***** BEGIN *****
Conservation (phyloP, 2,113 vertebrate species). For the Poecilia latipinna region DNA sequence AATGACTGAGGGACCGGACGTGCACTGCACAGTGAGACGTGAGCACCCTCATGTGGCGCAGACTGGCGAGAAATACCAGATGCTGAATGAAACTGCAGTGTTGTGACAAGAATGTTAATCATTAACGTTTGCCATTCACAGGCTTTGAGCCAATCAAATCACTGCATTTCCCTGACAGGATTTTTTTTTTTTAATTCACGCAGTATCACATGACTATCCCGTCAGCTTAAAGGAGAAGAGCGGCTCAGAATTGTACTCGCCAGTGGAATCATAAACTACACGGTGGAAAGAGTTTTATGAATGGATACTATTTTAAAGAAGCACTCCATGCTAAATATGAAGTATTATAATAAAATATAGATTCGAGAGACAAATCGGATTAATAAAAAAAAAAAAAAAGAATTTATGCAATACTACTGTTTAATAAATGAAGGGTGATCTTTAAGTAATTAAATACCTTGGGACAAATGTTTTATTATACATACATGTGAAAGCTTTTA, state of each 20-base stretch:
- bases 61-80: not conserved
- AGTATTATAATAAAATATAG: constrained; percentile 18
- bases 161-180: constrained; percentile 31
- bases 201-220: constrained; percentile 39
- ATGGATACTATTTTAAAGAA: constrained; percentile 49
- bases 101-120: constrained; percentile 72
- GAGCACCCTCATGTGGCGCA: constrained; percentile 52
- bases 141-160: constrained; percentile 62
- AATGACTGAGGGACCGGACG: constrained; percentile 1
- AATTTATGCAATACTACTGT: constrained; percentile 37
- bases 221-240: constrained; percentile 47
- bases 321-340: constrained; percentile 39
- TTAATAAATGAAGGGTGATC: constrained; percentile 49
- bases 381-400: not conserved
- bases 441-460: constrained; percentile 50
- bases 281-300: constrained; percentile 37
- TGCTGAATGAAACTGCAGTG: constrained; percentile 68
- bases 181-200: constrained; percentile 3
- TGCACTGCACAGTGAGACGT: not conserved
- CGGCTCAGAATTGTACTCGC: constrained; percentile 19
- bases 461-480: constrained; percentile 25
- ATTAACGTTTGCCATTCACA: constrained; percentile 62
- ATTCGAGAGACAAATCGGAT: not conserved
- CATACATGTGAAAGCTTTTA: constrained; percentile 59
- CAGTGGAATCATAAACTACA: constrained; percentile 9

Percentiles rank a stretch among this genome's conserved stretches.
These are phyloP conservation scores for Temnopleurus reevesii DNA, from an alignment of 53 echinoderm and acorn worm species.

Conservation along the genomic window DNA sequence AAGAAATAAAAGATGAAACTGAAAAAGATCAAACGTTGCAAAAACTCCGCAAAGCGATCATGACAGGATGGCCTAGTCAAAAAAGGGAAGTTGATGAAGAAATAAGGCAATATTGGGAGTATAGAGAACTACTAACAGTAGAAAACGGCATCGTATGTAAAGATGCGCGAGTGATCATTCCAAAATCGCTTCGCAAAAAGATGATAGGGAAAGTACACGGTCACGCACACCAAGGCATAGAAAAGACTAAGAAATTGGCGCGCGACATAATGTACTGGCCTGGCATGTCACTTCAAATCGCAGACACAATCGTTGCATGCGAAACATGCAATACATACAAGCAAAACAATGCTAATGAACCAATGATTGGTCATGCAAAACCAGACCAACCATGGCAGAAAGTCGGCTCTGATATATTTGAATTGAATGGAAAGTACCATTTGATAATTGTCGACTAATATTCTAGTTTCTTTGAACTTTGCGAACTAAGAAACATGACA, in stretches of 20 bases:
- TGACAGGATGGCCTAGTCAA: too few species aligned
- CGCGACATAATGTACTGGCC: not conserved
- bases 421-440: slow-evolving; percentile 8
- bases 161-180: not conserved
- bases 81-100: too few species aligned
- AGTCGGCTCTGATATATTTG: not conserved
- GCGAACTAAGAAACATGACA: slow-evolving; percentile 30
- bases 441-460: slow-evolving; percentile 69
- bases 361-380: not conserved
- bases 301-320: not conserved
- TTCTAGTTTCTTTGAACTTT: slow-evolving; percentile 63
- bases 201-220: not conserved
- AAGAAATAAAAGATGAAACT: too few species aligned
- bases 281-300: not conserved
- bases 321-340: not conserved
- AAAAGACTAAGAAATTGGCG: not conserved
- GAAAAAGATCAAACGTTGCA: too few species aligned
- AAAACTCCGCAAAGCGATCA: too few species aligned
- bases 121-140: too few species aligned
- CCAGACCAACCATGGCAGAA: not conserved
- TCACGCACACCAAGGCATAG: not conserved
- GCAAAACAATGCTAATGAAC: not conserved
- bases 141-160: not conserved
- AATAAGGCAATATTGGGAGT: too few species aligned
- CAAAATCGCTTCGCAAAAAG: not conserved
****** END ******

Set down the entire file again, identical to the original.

Conservation (phyloP, 2,113 vertebrate species). For the Poecilia latipinna region DNA sequence AATGACTGAGGGACCGGACGTGCACTGCACAGTGAGACGTGAGCACCCTCATGTGGCGCAGACTGGCGAGAAATACCAGATGCTGAATGAAACTGCAGTGTTGTGACAAGAATGTTAATCATTAACGTTTGCCATTCACAGGCTTTGAGCCAATCAAATCACTGCATTTCCCTGACAGGATTTTTTTTTTTTAATTCACGCAGTATCACATGACTATCCCGTCAGCTTAAAGGAGAAGAGCGGCTCAGAATTGTACTCGCCAGTGGAATCATAAACTACACGGTGGAAAGAGTTTTATGAATGGATACTATTTTAAAGAAGCACTCCATGCTAAATATGAAGTATTATAATAAAATATAGATTCGAGAGACAAATCGGATTAATAAAAAAAAAAAAAAAGAATTTATGCAATACTACTGTTTAATAAATGAAGGGTGATCTTTAAGTAATTAAATACCTTGGGACAAATGTTTTATTATACATACATGTGAAAGCTTTTA, state of each 20-base stretch:
- bases 61-80: not conserved
- AGTATTATAATAAAATATAG: constrained; percentile 18
- bases 161-180: constrained; percentile 31
- bases 201-220: constrained; percentile 39
- ATGGATACTATTTTAAAGAA: constrained; percentile 49
- bases 101-120: constrained; percentile 72
- GAGCACCCTCATGTGGCGCA: constrained; percentile 52
- bases 141-160: constrained; percentile 62
- AATGACTGAGGGACCGGACG: constrained; percentile 1
- AATTTATGCAATACTACTGT: constrained; percentile 37
- bases 221-240: constrained; percentile 47
- bases 321-340: constrained; percentile 39
- TTAATAAATGAAGGGTGATC: constrained; percentile 49
- bases 381-400: not conserved
- bases 441-460: constrained; percentile 50
- bases 281-300: constrained; percentile 37
- TGCTGAATGAAACTGCAGTG: constrained; percentile 68
- bases 181-200: constrained; percentile 3
- TGCACTGCACAGTGAGACGT: not conserved
- CGGCTCAGAATTGTACTCGC: constrained; percentile 19
- bases 461-480: constrained; percentile 25
- ATTAACGTTTGCCATTCACA: constrained; percentile 62
- ATTCGAGAGACAAATCGGAT: not conserved
- CATACATGTGAAAGCTTTTA: constrained; percentile 59
- CAGTGGAATCATAAACTACA: constrained; percentile 9

Percentiles rank a stretch among this genome's conserved stretches.
These are phyloP conservation scores for Temnopleurus reevesii DNA, from an alignment of 53 echinoderm and acorn worm species.

Conservation along the genomic window DNA sequence AAGAAATAAAAGATGAAACTGAAAAAGATCAAACGTTGCAAAAACTCCGCAAAGCGATCATGACAGGATGGCCTAGTCAAAAAAGGGAAGTTGATGAAGAAATAAGGCAATATTGGGAGTATAGAGAACTACTAACAGTAGAAAACGGCATCGTATGTAAAGATGCGCGAGTGATCATTCCAAAATCGCTTCGCAAAAAGATGATAGGGAAAGTACACGGTCACGCACACCAAGGCATAGAAAAGACTAAGAAATTGGCGCGCGACATAATGTACTGGCCTGGCATGTCACTTCAAATCGCAGACACAATCGTTGCATGCGAAACATGCAATACATACAAGCAAAACAATGCTAATGAACCAATGATTGGTCATGCAAAACCAGACCAACCATGGCAGAAAGTCGGCTCTGATATATTTGAATTGAATGGAAAGTACCATTTGATAATTGTCGACTAATATTCTAGTTTCTTTGAACTTTGCGAACTAAGAAACATGACA, in stretches of 20 bases:
- TGACAGGATGGCCTAGTCAA: too few species aligned
- CGCGACATAATGTACTGGCC: not conserved
- bases 421-440: slow-evolving; percentile 8
- bases 161-180: not conserved
- bases 81-100: too few species aligned
- AGTCGGCTCTGATATATTTG: not conserved
- GCGAACTAAGAAACATGACA: slow-evolving; percentile 30
- bases 441-460: slow-evolving; percentile 69
- bases 361-380: not conserved
- bases 301-320: not conserved
- TTCTAGTTTCTTTGAACTTT: slow-evolving; percentile 63
- bases 201-220: not conserved
- AAGAAATAAAAGATGAAACT: too few species aligned
- bases 281-300: not conserved
- bases 321-340: not conserved
- AAAAGACTAAGAAATTGGCG: not conserved
- GAAAAAGATCAAACGTTGCA: too few species aligned
- AAAACTCCGCAAAGCGATCA: too few species aligned
- bases 121-140: too few species aligned
- CCAGACCAACCATGGCAGAA: not conserved
- TCACGCACACCAAGGCATAG: not conserved
- GCAAAACAATGCTAATGAAC: not conserved
- bases 141-160: not conserved
- AATAAGGCAATATTGGGAGT: too few species aligned
- CAAAATCGCTTCGCAAAAAG: not conserved